Meditating and internalizing Scripture can change that. It can quieten us, lead us beside “still waters,” restore our souls. It can enable us to find value in ourselves, in that part of us that is connected with God, that is coming alive as we tune into him, allow him time and place to quietly replace that frenzy we have thought was aliveness, but was really distractedness and was slowly sapping any true energy we had, evaporating any residue of real life we once knew, if indeed we ever did know it.

Because we are so visual, pictures speak to us, and that is not a bad thing in and of itself. Visualizing something enables us to bring it into being, and if we can begin to visualize settings where the Word can do its transformative work, then we can use where we are to get to where we want to be. The verb “to meditate” in Hebrew has as one of its more visual meanings, “to chew the cud.” Picture a cow that has plucked enough grass to fill its first stomach, lying down peacefully and regurgitating to chew on it more fully before swallowing into a second stomach to get the most out of the meal. If we can take the Word and let it work in us that way, finding those Scriptures which fill our first longing, draw it into our mind again and yet again and truly digest it, finding more meatiness and deeper satisfaction as we “chew the cud,” we will find that we are changed “from glory to glory,” more fully into the ikon of Christ, the image of God.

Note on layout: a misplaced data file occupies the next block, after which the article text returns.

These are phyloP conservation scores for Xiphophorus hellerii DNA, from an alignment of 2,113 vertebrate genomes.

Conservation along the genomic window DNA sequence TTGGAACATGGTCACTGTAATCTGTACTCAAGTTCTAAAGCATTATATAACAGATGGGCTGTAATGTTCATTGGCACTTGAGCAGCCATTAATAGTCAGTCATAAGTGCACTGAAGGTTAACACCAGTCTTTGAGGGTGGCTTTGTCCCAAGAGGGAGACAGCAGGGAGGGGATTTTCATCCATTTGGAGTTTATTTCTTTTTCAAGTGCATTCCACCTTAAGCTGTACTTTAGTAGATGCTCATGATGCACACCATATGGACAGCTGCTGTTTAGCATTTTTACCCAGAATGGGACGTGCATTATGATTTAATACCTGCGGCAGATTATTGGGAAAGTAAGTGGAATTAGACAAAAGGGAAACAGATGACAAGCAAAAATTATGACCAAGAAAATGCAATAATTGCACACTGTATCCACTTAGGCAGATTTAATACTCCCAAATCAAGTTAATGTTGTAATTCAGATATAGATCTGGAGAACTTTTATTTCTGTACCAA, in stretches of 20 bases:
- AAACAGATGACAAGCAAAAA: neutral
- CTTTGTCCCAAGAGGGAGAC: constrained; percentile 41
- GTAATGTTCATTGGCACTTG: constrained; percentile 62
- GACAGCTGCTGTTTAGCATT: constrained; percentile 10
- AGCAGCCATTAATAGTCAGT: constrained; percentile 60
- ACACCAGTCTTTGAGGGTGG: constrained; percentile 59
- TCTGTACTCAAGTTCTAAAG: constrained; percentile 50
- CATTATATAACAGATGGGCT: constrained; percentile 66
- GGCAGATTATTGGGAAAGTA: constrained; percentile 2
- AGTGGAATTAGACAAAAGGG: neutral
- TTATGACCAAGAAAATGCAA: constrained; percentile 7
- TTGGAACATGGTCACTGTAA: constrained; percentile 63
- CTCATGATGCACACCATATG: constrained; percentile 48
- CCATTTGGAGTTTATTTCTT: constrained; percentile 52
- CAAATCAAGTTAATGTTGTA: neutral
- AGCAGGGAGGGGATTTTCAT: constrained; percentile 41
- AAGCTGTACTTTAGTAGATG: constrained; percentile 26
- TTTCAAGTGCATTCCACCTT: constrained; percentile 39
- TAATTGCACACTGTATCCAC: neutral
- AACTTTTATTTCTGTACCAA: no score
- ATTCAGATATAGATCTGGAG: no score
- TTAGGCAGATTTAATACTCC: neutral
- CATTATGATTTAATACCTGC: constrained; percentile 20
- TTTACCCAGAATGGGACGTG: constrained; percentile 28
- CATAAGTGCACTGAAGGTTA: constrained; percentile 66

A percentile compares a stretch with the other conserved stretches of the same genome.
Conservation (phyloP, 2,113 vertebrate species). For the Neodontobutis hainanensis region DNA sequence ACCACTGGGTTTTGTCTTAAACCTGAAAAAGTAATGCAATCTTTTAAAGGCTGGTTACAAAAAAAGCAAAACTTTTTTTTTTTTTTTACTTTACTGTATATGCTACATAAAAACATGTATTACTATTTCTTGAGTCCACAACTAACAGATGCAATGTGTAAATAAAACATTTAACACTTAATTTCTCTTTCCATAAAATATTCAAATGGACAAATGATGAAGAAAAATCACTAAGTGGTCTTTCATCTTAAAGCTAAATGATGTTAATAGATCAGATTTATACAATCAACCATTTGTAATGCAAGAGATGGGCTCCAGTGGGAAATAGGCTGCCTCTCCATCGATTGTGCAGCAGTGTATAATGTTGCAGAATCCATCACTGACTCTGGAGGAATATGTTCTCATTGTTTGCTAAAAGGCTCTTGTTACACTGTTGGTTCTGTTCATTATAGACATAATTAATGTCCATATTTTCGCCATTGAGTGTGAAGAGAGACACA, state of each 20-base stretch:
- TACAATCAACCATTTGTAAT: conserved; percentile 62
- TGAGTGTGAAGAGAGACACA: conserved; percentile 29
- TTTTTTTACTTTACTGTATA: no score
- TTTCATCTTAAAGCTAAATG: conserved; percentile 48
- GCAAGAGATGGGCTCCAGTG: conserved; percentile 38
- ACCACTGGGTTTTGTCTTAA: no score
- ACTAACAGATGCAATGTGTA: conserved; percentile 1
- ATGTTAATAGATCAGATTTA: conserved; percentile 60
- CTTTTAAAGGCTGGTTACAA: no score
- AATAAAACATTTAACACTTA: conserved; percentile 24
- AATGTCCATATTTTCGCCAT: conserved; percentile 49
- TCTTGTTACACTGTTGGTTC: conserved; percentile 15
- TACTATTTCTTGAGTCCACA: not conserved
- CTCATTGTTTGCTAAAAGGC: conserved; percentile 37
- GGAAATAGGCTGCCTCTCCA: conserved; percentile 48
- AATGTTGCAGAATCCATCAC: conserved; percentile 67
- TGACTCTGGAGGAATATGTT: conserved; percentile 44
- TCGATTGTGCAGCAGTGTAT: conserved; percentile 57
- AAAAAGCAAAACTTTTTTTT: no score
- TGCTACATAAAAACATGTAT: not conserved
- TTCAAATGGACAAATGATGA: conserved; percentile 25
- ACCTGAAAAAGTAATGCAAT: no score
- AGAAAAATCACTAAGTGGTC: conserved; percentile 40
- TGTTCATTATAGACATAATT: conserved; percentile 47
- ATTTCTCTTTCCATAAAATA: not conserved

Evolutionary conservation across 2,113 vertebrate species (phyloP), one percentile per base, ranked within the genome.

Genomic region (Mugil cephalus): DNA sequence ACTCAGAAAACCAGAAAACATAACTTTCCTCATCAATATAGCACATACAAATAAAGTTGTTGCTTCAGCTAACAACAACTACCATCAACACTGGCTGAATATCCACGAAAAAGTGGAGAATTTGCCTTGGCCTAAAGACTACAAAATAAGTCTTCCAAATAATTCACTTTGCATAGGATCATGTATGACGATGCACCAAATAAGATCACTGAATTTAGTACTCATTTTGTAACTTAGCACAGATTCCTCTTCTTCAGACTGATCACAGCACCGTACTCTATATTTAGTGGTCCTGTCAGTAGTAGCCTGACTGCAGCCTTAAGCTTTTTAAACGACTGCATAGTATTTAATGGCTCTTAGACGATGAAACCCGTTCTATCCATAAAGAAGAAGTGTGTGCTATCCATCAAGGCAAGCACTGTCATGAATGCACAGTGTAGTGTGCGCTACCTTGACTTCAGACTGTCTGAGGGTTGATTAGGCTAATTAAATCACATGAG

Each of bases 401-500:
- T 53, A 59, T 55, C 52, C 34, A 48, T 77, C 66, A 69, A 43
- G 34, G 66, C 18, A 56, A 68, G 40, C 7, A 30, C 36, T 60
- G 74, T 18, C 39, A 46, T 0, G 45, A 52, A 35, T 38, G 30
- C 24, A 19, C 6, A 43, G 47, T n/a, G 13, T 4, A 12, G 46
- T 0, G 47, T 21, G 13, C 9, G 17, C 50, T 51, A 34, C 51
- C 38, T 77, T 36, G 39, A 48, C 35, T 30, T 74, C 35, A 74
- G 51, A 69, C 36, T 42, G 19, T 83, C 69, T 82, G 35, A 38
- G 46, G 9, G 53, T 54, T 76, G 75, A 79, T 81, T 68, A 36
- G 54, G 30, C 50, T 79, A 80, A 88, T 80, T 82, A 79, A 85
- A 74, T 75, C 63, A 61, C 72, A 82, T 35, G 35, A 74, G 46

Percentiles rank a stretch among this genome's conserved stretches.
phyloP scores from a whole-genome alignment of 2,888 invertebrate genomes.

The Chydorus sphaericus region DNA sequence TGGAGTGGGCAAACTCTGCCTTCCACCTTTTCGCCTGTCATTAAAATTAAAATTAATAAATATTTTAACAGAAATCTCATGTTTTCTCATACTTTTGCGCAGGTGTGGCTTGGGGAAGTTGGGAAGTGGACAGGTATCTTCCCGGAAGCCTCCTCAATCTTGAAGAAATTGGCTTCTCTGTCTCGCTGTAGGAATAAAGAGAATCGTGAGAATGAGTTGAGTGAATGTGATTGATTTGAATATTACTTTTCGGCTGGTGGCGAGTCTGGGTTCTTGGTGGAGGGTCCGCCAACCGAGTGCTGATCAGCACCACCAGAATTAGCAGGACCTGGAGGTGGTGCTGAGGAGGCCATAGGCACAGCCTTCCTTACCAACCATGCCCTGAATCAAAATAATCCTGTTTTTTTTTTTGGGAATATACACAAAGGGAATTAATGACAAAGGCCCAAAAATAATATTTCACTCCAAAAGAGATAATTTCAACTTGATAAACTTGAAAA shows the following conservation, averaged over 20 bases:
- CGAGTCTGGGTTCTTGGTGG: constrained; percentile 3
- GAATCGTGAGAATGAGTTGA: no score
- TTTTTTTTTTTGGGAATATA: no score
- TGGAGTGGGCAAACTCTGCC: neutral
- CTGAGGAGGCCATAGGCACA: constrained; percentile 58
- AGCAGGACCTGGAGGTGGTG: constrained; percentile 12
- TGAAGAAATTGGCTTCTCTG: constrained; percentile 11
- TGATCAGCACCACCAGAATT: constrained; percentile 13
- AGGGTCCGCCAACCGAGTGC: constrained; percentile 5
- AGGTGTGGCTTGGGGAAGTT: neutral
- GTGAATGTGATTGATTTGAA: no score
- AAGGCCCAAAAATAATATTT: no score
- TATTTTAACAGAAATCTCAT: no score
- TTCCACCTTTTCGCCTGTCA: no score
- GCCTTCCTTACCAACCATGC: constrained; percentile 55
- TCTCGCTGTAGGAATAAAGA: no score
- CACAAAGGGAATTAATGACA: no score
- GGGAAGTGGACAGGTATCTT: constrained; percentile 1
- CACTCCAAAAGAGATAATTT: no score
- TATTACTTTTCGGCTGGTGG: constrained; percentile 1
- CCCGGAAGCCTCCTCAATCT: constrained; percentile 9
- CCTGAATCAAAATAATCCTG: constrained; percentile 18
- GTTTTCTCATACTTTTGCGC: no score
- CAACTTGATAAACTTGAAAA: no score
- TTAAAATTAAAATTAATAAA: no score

Another image Scripture uses in speaking of the value of the Word is that of silver “refined seven times” (Psalm 12:6). Adam Clarke, a Bible expositor writing in 1832, described the process this way:

Silver tried in a furnace of earth
A reference to the purification of silver by the cupel. This is a sort of instrument used in the purification of silver. It may be formed out of a strong iron ring or hoop, adjusted in width and depth to the quantum of silver to be purified, and rammed full of well pulverized calcined bone. The metal to be purified must be mingled with lead, and laid on the cupel, and exposed to a strong heat in an air furnace. The impurities of the metal will be partly absorbed, and partly thrown off in fume. The metal will continue in a state of agitation till all the impurities are thrown off; it will then become perfectly still, no more motion appearing, which is the token that the process is completed, or, according to the words of the text, is seven times, that is, perfectly purified.